Building Progressive Coalitions in South Dakota


I’m getting very interested in the voter breakdown in South Dakota right now, because I think it suggests ways in which we can build progressive coalitions in this state.  Here’s a bit from the New York Times Election 2008 South Dakota page (broken into smaller paragraphs for ease of reader digestion, and added emphasis my own):

South Dakota has voted Democratic for president just four times since statehood, in 1896, 1932, 1936 and 1964. But it was fairly close in five of the seven elections between 1972, when South Dakota’s George McGovern was the Democratic nominee, and 1996, when Bill Clinton came within 3 percent of winning.

In 2000 the cultural liberalism and environmental policies of Al Gore were far from popular here, and George W. Bush carried the state 60 percent to 38 percent. Gore carried only Indians, a rising but small percentage of the electorate, and ran even among the elderly, but the percentage of voters who remembered Franklin D. Roosevelt was on the wane.

In 2004 Bush once again carried the state 60 percent-38 percent; he carried every county except those containing Indian reservations and the University of South Dakota. Bush’s share of the vote declined by 0.4 percent, making South Dakota the only other state besides Vermont where his percentage fell. Bush’s share of the vote increased in the Sioux Falls area and most of eastern South Dakota, but fell in West River, where outrage against Clinton-Gore environmentalism had cooled.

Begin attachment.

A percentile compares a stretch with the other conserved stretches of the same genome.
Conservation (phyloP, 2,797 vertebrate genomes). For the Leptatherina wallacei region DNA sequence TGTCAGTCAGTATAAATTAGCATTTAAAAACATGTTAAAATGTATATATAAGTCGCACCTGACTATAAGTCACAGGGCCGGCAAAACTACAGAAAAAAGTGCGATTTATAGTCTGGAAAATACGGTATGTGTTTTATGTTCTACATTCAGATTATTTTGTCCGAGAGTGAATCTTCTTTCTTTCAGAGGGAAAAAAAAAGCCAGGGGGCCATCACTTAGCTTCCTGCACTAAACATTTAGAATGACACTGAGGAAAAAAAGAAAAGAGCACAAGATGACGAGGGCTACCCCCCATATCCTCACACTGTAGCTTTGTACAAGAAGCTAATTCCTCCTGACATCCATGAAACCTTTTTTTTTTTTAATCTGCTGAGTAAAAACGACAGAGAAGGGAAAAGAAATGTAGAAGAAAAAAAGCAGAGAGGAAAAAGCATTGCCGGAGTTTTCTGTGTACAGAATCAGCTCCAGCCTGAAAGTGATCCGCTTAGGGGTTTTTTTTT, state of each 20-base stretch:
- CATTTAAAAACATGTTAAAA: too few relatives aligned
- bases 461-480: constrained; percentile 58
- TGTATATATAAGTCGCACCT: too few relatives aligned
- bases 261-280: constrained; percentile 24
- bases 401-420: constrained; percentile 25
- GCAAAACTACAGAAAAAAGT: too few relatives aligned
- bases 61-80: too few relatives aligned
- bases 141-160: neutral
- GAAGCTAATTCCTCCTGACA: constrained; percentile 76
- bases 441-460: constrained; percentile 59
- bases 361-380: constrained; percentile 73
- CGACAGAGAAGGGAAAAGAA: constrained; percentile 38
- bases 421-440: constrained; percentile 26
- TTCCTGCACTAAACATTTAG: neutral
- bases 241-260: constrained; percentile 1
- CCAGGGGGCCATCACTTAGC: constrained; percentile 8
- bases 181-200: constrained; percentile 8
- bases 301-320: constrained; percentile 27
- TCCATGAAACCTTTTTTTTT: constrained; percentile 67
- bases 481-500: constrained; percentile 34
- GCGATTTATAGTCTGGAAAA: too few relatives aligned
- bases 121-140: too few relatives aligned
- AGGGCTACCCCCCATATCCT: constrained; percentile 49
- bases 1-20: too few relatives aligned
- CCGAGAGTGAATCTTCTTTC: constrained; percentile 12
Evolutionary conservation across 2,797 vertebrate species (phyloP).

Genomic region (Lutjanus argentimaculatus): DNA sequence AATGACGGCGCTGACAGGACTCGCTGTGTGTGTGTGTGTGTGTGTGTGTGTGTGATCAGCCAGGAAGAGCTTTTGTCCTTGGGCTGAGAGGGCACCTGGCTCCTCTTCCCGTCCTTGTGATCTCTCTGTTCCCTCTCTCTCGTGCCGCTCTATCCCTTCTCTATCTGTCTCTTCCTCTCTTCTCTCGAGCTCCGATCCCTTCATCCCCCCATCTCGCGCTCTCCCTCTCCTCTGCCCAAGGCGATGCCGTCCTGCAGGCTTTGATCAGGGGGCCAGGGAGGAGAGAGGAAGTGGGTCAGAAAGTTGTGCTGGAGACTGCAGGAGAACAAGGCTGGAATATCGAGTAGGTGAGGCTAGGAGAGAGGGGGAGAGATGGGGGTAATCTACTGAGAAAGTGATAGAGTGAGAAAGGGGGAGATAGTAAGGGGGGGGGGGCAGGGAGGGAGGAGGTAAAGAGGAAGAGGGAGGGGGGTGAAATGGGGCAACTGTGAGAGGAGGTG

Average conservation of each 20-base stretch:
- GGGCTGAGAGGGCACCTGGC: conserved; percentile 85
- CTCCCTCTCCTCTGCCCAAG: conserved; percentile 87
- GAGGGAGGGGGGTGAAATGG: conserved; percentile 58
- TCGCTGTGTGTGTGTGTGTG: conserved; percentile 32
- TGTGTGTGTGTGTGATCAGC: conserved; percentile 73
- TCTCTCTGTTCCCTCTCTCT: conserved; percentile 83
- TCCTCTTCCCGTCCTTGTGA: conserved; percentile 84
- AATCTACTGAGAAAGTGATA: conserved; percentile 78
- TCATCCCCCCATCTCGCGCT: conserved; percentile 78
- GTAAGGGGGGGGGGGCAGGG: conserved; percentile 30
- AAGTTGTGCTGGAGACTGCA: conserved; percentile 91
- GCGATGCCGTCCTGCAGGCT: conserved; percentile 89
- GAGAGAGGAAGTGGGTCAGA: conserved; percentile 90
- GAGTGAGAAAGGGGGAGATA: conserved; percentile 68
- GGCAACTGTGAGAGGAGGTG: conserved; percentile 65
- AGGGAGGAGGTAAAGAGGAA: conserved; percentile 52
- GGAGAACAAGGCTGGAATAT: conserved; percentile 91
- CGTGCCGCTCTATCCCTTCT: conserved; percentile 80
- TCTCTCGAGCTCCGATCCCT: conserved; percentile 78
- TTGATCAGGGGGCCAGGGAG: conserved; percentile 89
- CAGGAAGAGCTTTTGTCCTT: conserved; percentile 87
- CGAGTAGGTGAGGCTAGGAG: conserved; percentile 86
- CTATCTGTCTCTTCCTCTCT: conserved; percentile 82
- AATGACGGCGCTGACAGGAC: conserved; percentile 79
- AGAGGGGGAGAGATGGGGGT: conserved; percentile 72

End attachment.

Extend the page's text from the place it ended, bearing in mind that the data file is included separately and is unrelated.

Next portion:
His biggest drops were in Indian reservation counties, where Democratic registration drives vastly increased turnout in 2002 and 2004. He lost Shannon County in the Pine Ridge Reservation by 1,415 votes in 2000 and 3,040 votes in 2004. [4 November 2008]

What this emphasized section suggests to me is that fear at/anger over environmental policies is waning overall in the state–especially if those environmental policies add to our state economy and infrastructure by boosting ethanol production (OK–not getting into the fact that ethanol isn’t very environmentally friendly), but especially in West River (where corn production is quite low) looking at wind power development and possibly production of more drought tolerant species of grasses for cellulosic ethanol.

You can’t really understand the politics of South Dakota without understanding the East River/West River split, nor can you figure it out without looking at our sizable Native population.  There are a lot of other little bits and pieces to this puzzle that I’m going to attempt to parse out, too, within the next few days.

It’s easy to look at the influence of college and university locations and reservations, but what about groups like the Hutterites and Mennonites along the eastern side of the Missouri River, the German-Russians in the Northeast central region (that is, German immigrants who came from the Black Sea area of Russia–don’t mistake them for actual Russians!), the Irish Catholics in the Southeast, the Scandinavian Lutherans throughout? Don’t forget the Dutch and the Czechs!

South Dakota isn’t so much a melting pot as a stew with different-sized chunks, where the overall flavors permeate the other parts to a greater or lesser degree.  There is still a lot of ethnic pride in this state, and it still has some effect on the poll numbers.  With so much information readily available on the internet, I think we can look at numbers and groups and voting preferences and trends and start to build some real progressive coalitions based on shared ideals.

Please feel free to chime in with any trends or issues you’ve noted.

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